What’s Your Story?

Our stories define us. We relate to each other with our stories. In our stories, we are parents, single or married or divorced, sports enthusiasts, working or looking for work or retired, etc. The collection of many stories serves as our gyroscope. They keep us centered and grounded.

Organizations also have stories. Not just the ones on the web, but the ones inside, in the culture. And they likewise serve as the organization’s gyroscope. That’s why organization change is so challenging. Because to successfully change the organization, we have to change the gyroscope, the stories, the cultural expectation. We do that by changing the stories.

What are the stories that underpin your company? What are the stories that guide the culture in your department? Are they stories of courage, of greatness? Of going above and beyond? Of developing a new product or service that made a difference in people’s lives? If not, what would it take to get some?

If your organization has become mostly ho-hum, same-old same-old, let me ask you a question. What would happen if you called a organization-wide or department-wide meeting and asked each person to come back in one week with one idea about how you all could use your organization’s products and services to make a substantial difference in people’s lives. Then the group will pick the top 1-2 ideas and start to implement them. And then watch what happens. Watch what happens to your stories, your gyroscope. Watch what happens to the energy level and the excitement of your people.

(Of course, you should get top management’s buy-in before you start this journey. But, if done properly, it should require minimal investment.)

Please let me know what happens.

Gary Langenwalter


Just Do It!

“Just Do It!” is an antidote to procrastination. One cause of procrastination is trying to ensure that we expend resources most wisely – to not make a mistake. But trying to decide between two disparate choices can lead to paralysis by analysis – not being able to decide which is the better choice. So instead of making a decision and potentially being “wrong” about our choice, we delay. And we beat ourselves up because we couldn’t decide, and we’re not achieving results. This just increases the pressure to decide without adding any information to help us make our decision.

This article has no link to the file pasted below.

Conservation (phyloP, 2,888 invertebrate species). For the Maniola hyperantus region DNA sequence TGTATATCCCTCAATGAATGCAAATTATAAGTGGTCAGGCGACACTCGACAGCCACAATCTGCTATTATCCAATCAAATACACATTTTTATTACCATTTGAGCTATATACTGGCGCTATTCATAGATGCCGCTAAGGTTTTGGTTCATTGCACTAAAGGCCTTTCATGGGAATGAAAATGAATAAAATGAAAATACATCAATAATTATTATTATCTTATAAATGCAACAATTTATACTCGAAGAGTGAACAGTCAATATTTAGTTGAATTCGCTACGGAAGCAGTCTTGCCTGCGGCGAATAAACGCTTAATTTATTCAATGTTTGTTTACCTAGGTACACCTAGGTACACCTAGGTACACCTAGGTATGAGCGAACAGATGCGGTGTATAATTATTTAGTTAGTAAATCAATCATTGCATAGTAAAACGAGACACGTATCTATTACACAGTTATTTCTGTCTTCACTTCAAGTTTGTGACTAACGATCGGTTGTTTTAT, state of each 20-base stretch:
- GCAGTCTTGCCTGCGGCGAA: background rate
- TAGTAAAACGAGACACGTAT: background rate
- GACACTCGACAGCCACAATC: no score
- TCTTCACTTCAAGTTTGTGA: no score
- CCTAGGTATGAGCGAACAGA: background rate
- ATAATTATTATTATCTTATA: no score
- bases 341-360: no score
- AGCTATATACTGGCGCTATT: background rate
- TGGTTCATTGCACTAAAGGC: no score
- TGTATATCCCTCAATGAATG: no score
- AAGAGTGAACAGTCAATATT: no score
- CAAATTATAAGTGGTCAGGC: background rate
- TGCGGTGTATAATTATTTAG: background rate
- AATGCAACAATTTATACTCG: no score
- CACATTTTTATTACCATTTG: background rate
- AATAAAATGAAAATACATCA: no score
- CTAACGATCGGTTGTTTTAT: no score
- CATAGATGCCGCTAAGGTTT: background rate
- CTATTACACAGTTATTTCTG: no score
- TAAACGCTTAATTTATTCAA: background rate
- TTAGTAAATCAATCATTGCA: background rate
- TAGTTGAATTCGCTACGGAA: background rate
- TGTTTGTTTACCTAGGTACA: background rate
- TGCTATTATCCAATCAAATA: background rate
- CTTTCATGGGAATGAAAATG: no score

There is an alternative. When I am teaching high performing teams about fishbone diagrams and the 5 whys, I tell them that it doesn’t matter very much which fishbone they choose to go down – the other paths will still be there when they’re done with their first choice. The same is true for most other choices – there is frequently no “wrong” choice – just the question of which one we work on first. The others will still be there.

The root of the word “decide” is Latin, meaning “kill” – it is also the root for “homicide”. In deciding, we are “killing” all the alternatives that we did not choose. So the fear of making a bad decision is natural, especially if we have been criticized for our decisions previously. However, in many cases, the choices are neither right nor wrong – they are just choices. For example, when you visit an ice cream shop – do you want chocaholic’s delight, or wild huckleberry, or toffee butter pecan, or any of the other delicious flavors? Whatever you choose, you will enjoy. The others will be there the next time you visit the shop.

Suggestion – instead of “deciding” (which means killing the non-chosen alternatives), can you “choose” instead? Whether you “decide” or “choose”, you are indeed selecting one alternative over all others. The difference is psychological. Choosing does not have to carry irrevocability as its sub-meaning. To me, “choose” seems more like I am selecting that which aligns most closely with my values. No matter which term you use, select an alternative. Then do it. Then observe what happens to your energy level as you make progress because you chose to take action. So, perhaps the “real” choice is this: action and results and feeling good about yourself, or analysis paralysis and feeling bad about yourself. Your choice J

I’d welcome your feedback.

Gary Langenwalter

Ultimate Icebreaker – Secret Santa

“Who was your hero when you were 8?” Typical icebreaker question – right? And these are fine when members of a group don’t know each other. Safely superficial. Anything deeper would be inappropriate – too personal, too soon. But what kind of icebreaker can help a team go deeper and increase their trust when they already know each other? Here’s one we got from a client recently.

Secret Santa Icebreaker